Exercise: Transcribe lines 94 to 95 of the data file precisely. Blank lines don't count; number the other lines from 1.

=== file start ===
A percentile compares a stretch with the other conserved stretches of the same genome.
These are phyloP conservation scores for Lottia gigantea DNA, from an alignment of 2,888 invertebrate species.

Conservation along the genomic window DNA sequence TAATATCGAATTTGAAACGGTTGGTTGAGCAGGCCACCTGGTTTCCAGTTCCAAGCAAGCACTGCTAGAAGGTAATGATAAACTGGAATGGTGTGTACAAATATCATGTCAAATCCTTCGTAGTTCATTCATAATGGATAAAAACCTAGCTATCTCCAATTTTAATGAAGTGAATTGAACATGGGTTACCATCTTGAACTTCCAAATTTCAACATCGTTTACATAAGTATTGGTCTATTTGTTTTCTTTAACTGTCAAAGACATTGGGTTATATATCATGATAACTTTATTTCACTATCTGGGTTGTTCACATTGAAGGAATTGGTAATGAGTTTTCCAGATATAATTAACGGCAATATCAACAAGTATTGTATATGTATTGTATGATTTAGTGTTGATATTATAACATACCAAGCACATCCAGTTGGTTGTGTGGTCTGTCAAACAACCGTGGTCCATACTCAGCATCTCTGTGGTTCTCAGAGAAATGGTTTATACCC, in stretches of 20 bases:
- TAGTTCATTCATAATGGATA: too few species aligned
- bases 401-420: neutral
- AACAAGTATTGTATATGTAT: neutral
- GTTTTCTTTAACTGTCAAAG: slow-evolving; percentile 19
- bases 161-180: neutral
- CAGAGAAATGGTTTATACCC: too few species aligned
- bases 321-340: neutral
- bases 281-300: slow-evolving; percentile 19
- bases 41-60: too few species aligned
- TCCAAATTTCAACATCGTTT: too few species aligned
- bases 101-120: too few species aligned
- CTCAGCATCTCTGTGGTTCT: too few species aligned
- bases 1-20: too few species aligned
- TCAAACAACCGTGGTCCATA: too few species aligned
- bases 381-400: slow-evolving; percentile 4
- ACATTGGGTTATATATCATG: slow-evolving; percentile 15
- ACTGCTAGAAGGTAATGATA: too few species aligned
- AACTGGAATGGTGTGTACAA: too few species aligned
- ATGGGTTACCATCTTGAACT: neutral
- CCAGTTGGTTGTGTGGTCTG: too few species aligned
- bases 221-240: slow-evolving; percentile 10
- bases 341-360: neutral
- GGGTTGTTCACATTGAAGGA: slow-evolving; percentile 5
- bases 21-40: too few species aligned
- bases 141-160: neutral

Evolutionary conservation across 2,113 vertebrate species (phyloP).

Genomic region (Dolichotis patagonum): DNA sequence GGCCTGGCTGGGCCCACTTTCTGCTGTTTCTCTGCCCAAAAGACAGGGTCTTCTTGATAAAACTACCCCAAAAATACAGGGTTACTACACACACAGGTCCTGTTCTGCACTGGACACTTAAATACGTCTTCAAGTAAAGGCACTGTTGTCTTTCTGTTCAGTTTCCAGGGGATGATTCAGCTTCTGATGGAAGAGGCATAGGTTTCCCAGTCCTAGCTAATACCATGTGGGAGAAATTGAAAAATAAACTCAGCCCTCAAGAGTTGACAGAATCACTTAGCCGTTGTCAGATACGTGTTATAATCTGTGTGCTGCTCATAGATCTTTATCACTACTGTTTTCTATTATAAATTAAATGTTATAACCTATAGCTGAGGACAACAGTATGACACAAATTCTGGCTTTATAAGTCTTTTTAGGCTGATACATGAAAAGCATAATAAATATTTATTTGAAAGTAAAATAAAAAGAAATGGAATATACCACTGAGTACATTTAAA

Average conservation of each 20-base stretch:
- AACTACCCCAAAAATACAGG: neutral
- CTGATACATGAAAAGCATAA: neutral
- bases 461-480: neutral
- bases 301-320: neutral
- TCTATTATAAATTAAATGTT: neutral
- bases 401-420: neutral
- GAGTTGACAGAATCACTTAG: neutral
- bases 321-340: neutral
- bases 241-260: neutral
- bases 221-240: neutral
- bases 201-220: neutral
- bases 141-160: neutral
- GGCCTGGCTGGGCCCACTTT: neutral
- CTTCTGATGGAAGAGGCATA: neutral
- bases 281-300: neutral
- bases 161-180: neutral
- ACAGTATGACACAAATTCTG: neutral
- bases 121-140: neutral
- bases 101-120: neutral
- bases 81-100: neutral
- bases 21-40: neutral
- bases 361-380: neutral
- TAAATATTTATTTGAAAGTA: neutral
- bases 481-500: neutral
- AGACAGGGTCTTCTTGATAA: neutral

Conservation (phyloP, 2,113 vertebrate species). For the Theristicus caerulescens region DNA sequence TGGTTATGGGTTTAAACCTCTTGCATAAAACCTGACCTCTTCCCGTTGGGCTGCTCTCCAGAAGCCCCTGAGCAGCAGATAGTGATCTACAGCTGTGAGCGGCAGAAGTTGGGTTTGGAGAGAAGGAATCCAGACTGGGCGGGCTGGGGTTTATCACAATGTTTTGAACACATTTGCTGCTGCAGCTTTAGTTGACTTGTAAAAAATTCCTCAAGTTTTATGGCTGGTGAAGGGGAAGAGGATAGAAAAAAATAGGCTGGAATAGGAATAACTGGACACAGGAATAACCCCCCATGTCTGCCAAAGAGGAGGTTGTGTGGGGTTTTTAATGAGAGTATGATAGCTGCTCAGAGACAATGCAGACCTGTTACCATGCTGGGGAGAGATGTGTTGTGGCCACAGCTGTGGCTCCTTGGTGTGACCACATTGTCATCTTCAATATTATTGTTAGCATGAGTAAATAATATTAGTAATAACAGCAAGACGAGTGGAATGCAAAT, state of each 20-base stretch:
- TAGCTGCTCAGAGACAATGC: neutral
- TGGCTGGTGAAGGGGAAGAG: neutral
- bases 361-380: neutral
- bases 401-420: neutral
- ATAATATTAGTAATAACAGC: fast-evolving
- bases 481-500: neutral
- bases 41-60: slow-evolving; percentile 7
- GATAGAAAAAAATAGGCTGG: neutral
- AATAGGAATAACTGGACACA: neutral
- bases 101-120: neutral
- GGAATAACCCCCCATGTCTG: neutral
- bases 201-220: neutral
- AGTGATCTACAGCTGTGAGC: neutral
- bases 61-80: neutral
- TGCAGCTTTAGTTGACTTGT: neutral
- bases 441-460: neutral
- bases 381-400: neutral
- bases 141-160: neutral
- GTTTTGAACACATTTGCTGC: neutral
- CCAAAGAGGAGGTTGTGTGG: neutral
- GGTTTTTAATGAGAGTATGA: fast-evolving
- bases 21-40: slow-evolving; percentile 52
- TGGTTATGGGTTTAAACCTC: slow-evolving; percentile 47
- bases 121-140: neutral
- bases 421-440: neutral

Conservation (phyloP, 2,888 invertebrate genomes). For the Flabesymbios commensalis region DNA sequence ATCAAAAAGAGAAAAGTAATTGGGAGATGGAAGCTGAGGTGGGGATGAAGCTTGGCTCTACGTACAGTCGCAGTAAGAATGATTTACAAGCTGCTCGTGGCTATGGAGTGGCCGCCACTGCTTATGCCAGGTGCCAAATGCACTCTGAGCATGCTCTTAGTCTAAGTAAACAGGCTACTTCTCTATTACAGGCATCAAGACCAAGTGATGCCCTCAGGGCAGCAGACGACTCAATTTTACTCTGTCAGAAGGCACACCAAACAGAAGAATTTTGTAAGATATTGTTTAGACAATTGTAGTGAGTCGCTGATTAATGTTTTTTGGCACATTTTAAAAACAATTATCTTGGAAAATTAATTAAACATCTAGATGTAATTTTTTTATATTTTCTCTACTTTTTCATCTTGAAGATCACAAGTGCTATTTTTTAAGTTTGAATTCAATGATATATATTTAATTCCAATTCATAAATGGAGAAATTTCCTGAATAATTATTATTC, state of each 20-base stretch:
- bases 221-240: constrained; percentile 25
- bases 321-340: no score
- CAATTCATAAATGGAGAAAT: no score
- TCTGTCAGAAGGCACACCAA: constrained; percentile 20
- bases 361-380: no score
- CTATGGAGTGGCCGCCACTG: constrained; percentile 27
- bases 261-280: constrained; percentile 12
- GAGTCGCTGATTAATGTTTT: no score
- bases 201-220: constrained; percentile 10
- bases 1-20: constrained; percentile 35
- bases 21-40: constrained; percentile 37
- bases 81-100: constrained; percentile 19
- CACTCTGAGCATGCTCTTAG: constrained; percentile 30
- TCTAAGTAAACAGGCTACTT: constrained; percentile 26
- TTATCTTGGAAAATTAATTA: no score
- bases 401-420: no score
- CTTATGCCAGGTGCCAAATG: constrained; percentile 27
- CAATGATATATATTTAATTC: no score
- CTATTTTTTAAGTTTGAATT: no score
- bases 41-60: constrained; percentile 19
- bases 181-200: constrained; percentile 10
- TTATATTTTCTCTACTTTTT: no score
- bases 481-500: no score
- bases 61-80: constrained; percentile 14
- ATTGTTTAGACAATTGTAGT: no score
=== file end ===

- bases 21-40: constrained; percentile 37
- bases 81-100: constrained; percentile 19